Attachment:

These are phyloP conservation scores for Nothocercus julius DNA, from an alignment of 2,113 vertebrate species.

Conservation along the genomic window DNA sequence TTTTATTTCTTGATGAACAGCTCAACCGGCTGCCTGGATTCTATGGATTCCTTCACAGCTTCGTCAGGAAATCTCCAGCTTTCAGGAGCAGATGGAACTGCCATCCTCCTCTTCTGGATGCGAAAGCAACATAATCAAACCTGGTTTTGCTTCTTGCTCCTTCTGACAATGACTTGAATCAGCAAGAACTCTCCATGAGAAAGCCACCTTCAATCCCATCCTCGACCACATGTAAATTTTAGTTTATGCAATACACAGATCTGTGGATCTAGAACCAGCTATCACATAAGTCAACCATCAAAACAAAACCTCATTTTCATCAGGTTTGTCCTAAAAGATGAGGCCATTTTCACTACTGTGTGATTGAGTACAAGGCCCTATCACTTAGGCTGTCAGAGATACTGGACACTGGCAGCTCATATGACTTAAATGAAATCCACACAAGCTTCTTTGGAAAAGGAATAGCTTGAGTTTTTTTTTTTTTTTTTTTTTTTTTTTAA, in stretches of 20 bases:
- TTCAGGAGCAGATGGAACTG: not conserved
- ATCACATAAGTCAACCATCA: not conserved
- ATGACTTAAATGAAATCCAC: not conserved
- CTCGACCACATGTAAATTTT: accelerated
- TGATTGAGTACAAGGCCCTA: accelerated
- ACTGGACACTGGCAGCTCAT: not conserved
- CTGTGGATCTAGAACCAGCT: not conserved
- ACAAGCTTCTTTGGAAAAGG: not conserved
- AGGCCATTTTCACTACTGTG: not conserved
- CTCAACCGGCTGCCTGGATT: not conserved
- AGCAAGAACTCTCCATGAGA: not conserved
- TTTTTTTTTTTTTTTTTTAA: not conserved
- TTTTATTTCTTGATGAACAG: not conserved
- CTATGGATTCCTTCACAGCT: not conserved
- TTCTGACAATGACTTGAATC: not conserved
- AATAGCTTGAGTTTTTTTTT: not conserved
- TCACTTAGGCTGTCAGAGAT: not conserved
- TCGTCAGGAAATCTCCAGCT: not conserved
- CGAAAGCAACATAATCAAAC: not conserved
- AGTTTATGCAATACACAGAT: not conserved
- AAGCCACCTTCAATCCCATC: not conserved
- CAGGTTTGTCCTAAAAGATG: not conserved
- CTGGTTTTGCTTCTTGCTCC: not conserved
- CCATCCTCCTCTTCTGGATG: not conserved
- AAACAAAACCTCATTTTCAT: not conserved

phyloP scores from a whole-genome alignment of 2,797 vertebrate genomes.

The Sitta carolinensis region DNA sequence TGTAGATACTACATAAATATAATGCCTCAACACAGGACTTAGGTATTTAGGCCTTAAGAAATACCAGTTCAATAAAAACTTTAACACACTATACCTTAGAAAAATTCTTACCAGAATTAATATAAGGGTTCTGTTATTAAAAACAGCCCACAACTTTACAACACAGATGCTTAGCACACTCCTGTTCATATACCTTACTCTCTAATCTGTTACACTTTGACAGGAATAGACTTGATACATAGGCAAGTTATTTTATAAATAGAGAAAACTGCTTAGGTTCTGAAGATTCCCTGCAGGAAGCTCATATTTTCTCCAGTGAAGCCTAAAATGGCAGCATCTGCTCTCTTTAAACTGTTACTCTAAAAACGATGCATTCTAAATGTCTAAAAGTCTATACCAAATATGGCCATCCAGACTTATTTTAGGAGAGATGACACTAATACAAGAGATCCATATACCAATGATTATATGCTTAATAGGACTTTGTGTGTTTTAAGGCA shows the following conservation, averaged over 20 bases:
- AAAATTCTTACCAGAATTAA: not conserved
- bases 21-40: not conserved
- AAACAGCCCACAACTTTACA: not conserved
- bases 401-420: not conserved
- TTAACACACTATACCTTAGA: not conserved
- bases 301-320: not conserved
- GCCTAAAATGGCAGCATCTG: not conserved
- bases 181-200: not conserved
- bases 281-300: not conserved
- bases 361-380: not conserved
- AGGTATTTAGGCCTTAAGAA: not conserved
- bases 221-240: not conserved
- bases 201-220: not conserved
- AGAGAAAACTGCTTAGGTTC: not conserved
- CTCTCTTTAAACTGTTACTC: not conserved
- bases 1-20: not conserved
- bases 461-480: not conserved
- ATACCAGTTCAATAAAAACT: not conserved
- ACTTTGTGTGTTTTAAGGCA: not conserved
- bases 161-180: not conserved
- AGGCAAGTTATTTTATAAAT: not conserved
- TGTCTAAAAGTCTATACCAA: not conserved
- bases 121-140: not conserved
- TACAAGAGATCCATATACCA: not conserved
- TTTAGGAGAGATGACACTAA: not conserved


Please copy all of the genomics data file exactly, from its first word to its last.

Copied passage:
These are phyloP conservation scores for Nothocercus julius DNA, from an alignment of 2,113 vertebrate species.

Conservation along the genomic window DNA sequence TTTTATTTCTTGATGAACAGCTCAACCGGCTGCCTGGATTCTATGGATTCCTTCACAGCTTCGTCAGGAAATCTCCAGCTTTCAGGAGCAGATGGAACTGCCATCCTCCTCTTCTGGATGCGAAAGCAACATAATCAAACCTGGTTTTGCTTCTTGCTCCTTCTGACAATGACTTGAATCAGCAAGAACTCTCCATGAGAAAGCCACCTTCAATCCCATCCTCGACCACATGTAAATTTTAGTTTATGCAATACACAGATCTGTGGATCTAGAACCAGCTATCACATAAGTCAACCATCAAAACAAAACCTCATTTTCATCAGGTTTGTCCTAAAAGATGAGGCCATTTTCACTACTGTGTGATTGAGTACAAGGCCCTATCACTTAGGCTGTCAGAGATACTGGACACTGGCAGCTCATATGACTTAAATGAAATCCACACAAGCTTCTTTGGAAAAGGAATAGCTTGAGTTTTTTTTTTTTTTTTTTTTTTTTTTTAA, in stretches of 20 bases:
- TTCAGGAGCAGATGGAACTG: not conserved
- ATCACATAAGTCAACCATCA: not conserved
- ATGACTTAAATGAAATCCAC: not conserved
- CTCGACCACATGTAAATTTT: accelerated
- TGATTGAGTACAAGGCCCTA: accelerated
- ACTGGACACTGGCAGCTCAT: not conserved
- CTGTGGATCTAGAACCAGCT: not conserved
- ACAAGCTTCTTTGGAAAAGG: not conserved
- AGGCCATTTTCACTACTGTG: not conserved
- CTCAACCGGCTGCCTGGATT: not conserved
- AGCAAGAACTCTCCATGAGA: not conserved
- TTTTTTTTTTTTTTTTTTAA: not conserved
- TTTTATTTCTTGATGAACAG: not conserved
- CTATGGATTCCTTCACAGCT: not conserved
- TTCTGACAATGACTTGAATC: not conserved
- AATAGCTTGAGTTTTTTTTT: not conserved
- TCACTTAGGCTGTCAGAGAT: not conserved
- TCGTCAGGAAATCTCCAGCT: not conserved
- CGAAAGCAACATAATCAAAC: not conserved
- AGTTTATGCAATACACAGAT: not conserved
- AAGCCACCTTCAATCCCATC: not conserved
- CAGGTTTGTCCTAAAAGATG: not conserved
- CTGGTTTTGCTTCTTGCTCC: not conserved
- CCATCCTCCTCTTCTGGATG: not conserved
- AAACAAAACCTCATTTTCAT: not conserved

phyloP scores from a whole-genome alignment of 2,797 vertebrate genomes.

The Sitta carolinensis region DNA sequence TGTAGATACTACATAAATATAATGCCTCAACACAGGACTTAGGTATTTAGGCCTTAAGAAATACCAGTTCAATAAAAACTTTAACACACTATACCTTAGAAAAATTCTTACCAGAATTAATATAAGGGTTCTGTTATTAAAAACAGCCCACAACTTTACAACACAGATGCTTAGCACACTCCTGTTCATATACCTTACTCTCTAATCTGTTACACTTTGACAGGAATAGACTTGATACATAGGCAAGTTATTTTATAAATAGAGAAAACTGCTTAGGTTCTGAAGATTCCCTGCAGGAAGCTCATATTTTCTCCAGTGAAGCCTAAAATGGCAGCATCTGCTCTCTTTAAACTGTTACTCTAAAAACGATGCATTCTAAATGTCTAAAAGTCTATACCAAATATGGCCATCCAGACTTATTTTAGGAGAGATGACACTAATACAAGAGATCCATATACCAATGATTATATGCTTAATAGGACTTTGTGTGTTTTAAGGCA shows the following conservation, averaged over 20 bases:
- AAAATTCTTACCAGAATTAA: not conserved
- bases 21-40: not conserved
- AAACAGCCCACAACTTTACA: not conserved
- bases 401-420: not conserved
- TTAACACACTATACCTTAGA: not conserved
- bases 301-320: not conserved
- GCCTAAAATGGCAGCATCTG: not conserved
- bases 181-200: not conserved
- bases 281-300: not conserved
- bases 361-380: not conserved
- AGGTATTTAGGCCTTAAGAA: not conserved
- bases 221-240: not conserved
- bases 201-220: not conserved
- AGAGAAAACTGCTTAGGTTC: not conserved
- CTCTCTTTAAACTGTTACTC: not conserved
- bases 1-20: not conserved
- bases 461-480: not conserved
- ATACCAGTTCAATAAAAACT: not conserved
- ACTTTGTGTGTTTTAAGGCA: not conserved
- bases 161-180: not conserved
- AGGCAAGTTATTTTATAAAT: not conserved
- TGTCTAAAAGTCTATACCAA: not conserved
- bases 121-140: not conserved
- TACAAGAGATCCATATACCA: not conserved
- TTTAGGAGAGATGACACTAA: not conserved